Service-oriented architecture (SOA) expert Daniel Foody looks at how SOA can help organizations bridge the chasm between business and information technology (IT).
One of the ongoing challenges for business today is finding ways to do more with less. Companies are under relentless pressure to deliver products and services to market faster, better and cheaper than ever before. Investments in IT are expected to drive the business forward, not only in terms of gaining efficiencies and increasing responsiveness, but also in creating new top line opportunities.
Ironically, most corporate IT organizations allocate 75-85 percent of the annual budget just to "keep the lights on." At the same time, research shows that the average utilization of a typical server is 15-25 percent. While these figures may not reflect every organization, they highlight the fact that there is a great deal of inefficiency in IT today, which consumes large portions of a budget that could be put to better use for more strategic initiatives.
What is driving this inefficiency? While there is no single cause, much of it results from mergers, acquisitions, or functional silos within the organization – all of which contribute to a bloated IT infrastructure, rife with overlapping and duplicate applications and systems. In the face of tight deadlines and the ongoing demands of the business, IT often opts to live with these redundancies – integrating systems where necessary to keep them consistent. While this approach may result in quick time-to-delivery, it severely inflates recurring costs.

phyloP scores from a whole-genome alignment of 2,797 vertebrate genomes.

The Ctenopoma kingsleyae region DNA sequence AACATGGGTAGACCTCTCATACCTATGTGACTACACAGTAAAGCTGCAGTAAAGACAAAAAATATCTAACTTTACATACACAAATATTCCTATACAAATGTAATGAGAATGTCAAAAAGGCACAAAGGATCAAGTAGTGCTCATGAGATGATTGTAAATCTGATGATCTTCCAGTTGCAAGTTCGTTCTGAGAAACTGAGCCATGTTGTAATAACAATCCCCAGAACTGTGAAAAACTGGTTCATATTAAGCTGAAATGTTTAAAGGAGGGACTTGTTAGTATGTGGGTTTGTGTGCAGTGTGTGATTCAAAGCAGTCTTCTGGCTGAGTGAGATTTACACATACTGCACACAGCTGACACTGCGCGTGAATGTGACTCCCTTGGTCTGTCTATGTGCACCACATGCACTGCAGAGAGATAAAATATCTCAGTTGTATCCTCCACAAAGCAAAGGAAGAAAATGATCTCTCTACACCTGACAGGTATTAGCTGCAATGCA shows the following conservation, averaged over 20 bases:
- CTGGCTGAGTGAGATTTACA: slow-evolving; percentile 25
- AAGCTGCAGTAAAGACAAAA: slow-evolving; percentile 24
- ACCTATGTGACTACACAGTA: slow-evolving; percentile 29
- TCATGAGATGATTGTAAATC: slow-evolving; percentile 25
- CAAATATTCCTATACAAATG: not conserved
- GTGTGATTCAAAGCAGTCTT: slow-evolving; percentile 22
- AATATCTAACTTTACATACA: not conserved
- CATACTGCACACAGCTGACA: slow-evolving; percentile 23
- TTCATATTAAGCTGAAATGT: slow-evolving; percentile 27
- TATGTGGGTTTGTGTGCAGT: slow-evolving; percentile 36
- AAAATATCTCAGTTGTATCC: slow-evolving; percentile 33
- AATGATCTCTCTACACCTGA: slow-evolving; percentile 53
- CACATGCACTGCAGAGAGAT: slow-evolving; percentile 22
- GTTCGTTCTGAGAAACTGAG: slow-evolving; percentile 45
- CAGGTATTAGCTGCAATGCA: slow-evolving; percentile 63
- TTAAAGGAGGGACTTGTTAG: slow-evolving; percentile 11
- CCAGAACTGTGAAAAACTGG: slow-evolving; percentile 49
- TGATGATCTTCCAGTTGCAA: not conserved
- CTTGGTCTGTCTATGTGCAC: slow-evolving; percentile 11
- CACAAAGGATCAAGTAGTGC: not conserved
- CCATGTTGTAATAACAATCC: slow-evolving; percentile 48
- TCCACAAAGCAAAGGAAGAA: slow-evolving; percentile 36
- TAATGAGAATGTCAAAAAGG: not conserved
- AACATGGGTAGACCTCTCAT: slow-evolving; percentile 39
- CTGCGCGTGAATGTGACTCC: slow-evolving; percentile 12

While some IT organizations may be content with this status quo, executive management sees "aligning IT with business" as its number one IT-related concern. However, with as little as 15 percent of the budget available to service the changing needs of the business, IT just doesn't have room to maneuver. These problems are quite common and not specific to any one industry. Clearly a fundamental change is required.
It's this realization that is leading many organizations toward a service-oriented architecture (SOA), an approach to architecting the IT infrastructure that eliminates redundancy and accelerates project delivery via consolidation and reuse of services (these services are often referred to as Web services). SOA allows an organization to effectively leverage existing assets rather than forcing them to create yet another redundant silo for each business need. This, in turn, also makes IT more efficient, allowing for shorter cycle times and quicker project delivery – further helping IT align with the business.
About the Author
Daniel Foody is chief technology officer at Actional and spearheads the company's contributions in the Web services standards community. He is also the resident service-oriented architecture (SOA) expert for SearchWebServices.com.